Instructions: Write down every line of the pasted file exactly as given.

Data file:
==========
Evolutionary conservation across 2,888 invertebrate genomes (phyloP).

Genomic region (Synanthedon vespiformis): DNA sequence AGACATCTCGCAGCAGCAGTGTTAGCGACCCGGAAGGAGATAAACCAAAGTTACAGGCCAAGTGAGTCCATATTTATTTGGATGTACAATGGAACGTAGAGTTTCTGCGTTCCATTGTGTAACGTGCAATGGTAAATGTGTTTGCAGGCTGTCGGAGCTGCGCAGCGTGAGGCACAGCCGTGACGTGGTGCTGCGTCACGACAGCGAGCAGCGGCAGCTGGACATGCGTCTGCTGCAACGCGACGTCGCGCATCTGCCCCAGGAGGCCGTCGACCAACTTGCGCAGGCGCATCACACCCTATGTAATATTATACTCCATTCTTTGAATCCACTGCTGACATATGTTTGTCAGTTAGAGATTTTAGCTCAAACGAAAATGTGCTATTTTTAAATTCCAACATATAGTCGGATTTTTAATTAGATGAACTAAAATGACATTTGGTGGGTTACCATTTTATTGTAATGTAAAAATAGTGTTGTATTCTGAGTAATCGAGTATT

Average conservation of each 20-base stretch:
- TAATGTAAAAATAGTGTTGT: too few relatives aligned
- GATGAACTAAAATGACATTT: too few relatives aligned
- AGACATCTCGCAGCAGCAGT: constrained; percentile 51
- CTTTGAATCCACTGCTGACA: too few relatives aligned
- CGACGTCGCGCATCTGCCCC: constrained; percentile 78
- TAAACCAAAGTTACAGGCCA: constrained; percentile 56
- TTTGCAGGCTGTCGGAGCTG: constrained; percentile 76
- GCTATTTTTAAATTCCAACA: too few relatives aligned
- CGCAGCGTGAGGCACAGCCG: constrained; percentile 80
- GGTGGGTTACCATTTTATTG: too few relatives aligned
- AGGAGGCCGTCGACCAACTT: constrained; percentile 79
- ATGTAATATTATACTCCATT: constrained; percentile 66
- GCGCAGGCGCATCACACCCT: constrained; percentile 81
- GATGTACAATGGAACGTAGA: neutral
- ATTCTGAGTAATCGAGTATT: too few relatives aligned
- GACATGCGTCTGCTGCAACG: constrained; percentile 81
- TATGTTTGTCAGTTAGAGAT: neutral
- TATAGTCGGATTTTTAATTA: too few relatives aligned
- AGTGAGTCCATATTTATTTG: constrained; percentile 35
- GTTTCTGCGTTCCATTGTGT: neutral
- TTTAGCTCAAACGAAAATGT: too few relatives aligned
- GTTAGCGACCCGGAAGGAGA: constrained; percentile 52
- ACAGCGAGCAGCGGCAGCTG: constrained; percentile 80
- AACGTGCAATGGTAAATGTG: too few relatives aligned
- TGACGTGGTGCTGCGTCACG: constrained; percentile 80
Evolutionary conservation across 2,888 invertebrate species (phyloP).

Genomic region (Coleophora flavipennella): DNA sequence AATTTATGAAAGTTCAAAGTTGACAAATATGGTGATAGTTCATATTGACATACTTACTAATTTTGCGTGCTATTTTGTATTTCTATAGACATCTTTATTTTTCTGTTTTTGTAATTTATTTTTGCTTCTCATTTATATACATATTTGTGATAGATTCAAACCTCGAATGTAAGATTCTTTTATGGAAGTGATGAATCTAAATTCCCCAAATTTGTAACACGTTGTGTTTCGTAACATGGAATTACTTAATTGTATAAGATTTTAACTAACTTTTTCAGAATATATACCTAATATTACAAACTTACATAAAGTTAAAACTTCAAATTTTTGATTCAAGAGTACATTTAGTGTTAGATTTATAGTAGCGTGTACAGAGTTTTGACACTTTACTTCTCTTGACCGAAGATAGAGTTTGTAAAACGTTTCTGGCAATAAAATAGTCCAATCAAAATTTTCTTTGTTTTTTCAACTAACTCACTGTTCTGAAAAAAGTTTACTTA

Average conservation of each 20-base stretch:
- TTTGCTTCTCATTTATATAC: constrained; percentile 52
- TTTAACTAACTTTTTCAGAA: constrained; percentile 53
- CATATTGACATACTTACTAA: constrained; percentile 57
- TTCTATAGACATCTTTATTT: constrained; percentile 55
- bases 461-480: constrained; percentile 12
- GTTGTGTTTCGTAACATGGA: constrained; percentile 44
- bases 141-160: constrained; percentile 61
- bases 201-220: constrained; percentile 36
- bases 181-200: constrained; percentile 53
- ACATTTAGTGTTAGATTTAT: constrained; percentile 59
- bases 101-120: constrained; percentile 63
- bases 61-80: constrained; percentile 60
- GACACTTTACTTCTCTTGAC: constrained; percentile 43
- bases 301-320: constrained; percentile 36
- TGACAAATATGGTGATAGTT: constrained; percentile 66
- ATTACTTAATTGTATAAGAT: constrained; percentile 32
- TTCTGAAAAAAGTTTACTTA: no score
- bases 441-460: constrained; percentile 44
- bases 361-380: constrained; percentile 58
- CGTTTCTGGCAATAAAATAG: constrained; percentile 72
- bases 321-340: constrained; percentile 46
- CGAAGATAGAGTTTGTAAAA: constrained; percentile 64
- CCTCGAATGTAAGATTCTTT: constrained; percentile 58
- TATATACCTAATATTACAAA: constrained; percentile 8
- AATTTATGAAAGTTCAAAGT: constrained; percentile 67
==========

Evolutionary conservation across 2,888 invertebrate genomes (phyloP).

Genomic region (Synanthedon vespiformis): DNA sequence AGACATCTCGCAGCAGCAGTGTTAGCGACCCGGAAGGAGATAAACCAAAGTTACAGGCCAAGTGAGTCCATATTTATTTGGATGTACAATGGAACGTAGAGTTTCTGCGTTCCATTGTGTAACGTGCAATGGTAAATGTGTTTGCAGGCTGTCGGAGCTGCGCAGCGTGAGGCACAGCCGTGACGTGGTGCTGCGTCACGACAGCGAGCAGCGGCAGCTGGACATGCGTCTGCTGCAACGCGACGTCGCGCATCTGCCCCAGGAGGCCGTCGACCAACTTGCGCAGGCGCATCACACCCTATGTAATATTATACTCCATTCTTTGAATCCACTGCTGACATATGTTTGTCAGTTAGAGATTTTAGCTCAAACGAAAATGTGCTATTTTTAAATTCCAACATATAGTCGGATTTTTAATTAGATGAACTAAAATGACATTTGGTGGGTTACCATTTTATTGTAATGTAAAAATAGTGTTGTATTCTGAGTAATCGAGTATT

Average conservation of each 20-base stretch:
- TAATGTAAAAATAGTGTTGT: too few relatives aligned
- GATGAACTAAAATGACATTT: too few relatives aligned
- AGACATCTCGCAGCAGCAGT: constrained; percentile 51
- CTTTGAATCCACTGCTGACA: too few relatives aligned
- CGACGTCGCGCATCTGCCCC: constrained; percentile 78
- TAAACCAAAGTTACAGGCCA: constrained; percentile 56
- TTTGCAGGCTGTCGGAGCTG: constrained; percentile 76
- GCTATTTTTAAATTCCAACA: too few relatives aligned
- CGCAGCGTGAGGCACAGCCG: constrained; percentile 80
- GGTGGGTTACCATTTTATTG: too few relatives aligned
- AGGAGGCCGTCGACCAACTT: constrained; percentile 79
- ATGTAATATTATACTCCATT: constrained; percentile 66
- GCGCAGGCGCATCACACCCT: constrained; percentile 81
- GATGTACAATGGAACGTAGA: neutral
- ATTCTGAGTAATCGAGTATT: too few relatives aligned
- GACATGCGTCTGCTGCAACG: constrained; percentile 81
- TATGTTTGTCAGTTAGAGAT: neutral
- TATAGTCGGATTTTTAATTA: too few relatives aligned
- AGTGAGTCCATATTTATTTG: constrained; percentile 35
- GTTTCTGCGTTCCATTGTGT: neutral
- TTTAGCTCAAACGAAAATGT: too few relatives aligned
- GTTAGCGACCCGGAAGGAGA: constrained; percentile 52
- ACAGCGAGCAGCGGCAGCTG: constrained; percentile 80
- AACGTGCAATGGTAAATGTG: too few relatives aligned
- TGACGTGGTGCTGCGTCACG: constrained; percentile 80
Evolutionary conservation across 2,888 invertebrate species (phyloP).

Genomic region (Coleophora flavipennella): DNA sequence AATTTATGAAAGTTCAAAGTTGACAAATATGGTGATAGTTCATATTGACATACTTACTAATTTTGCGTGCTATTTTGTATTTCTATAGACATCTTTATTTTTCTGTTTTTGTAATTTATTTTTGCTTCTCATTTATATACATATTTGTGATAGATTCAAACCTCGAATGTAAGATTCTTTTATGGAAGTGATGAATCTAAATTCCCCAAATTTGTAACACGTTGTGTTTCGTAACATGGAATTACTTAATTGTATAAGATTTTAACTAACTTTTTCAGAATATATACCTAATATTACAAACTTACATAAAGTTAAAACTTCAAATTTTTGATTCAAGAGTACATTTAGTGTTAGATTTATAGTAGCGTGTACAGAGTTTTGACACTTTACTTCTCTTGACCGAAGATAGAGTTTGTAAAACGTTTCTGGCAATAAAATAGTCCAATCAAAATTTTCTTTGTTTTTTCAACTAACTCACTGTTCTGAAAAAAGTTTACTTA

Average conservation of each 20-base stretch:
- TTTGCTTCTCATTTATATAC: constrained; percentile 52
- TTTAACTAACTTTTTCAGAA: constrained; percentile 53
- CATATTGACATACTTACTAA: constrained; percentile 57
- TTCTATAGACATCTTTATTT: constrained; percentile 55
- bases 461-480: constrained; percentile 12
- GTTGTGTTTCGTAACATGGA: constrained; percentile 44
- bases 141-160: constrained; percentile 61
- bases 201-220: constrained; percentile 36
- bases 181-200: constrained; percentile 53
- ACATTTAGTGTTAGATTTAT: constrained; percentile 59
- bases 101-120: constrained; percentile 63
- bases 61-80: constrained; percentile 60
- GACACTTTACTTCTCTTGAC: constrained; percentile 43
- bases 301-320: constrained; percentile 36
- TGACAAATATGGTGATAGTT: constrained; percentile 66
- ATTACTTAATTGTATAAGAT: constrained; percentile 32
- TTCTGAAAAAAGTTTACTTA: no score
- bases 441-460: constrained; percentile 44
- bases 361-380: constrained; percentile 58
- CGTTTCTGGCAATAAAATAG: constrained; percentile 72
- bases 321-340: constrained; percentile 46
- CGAAGATAGAGTTTGTAAAA: constrained; percentile 64
- CCTCGAATGTAAGATTCTTT: constrained; percentile 58
- TATATACCTAATATTACAAA: constrained; percentile 8
- AATTTATGAAAGTTCAAAGT: constrained; percentile 67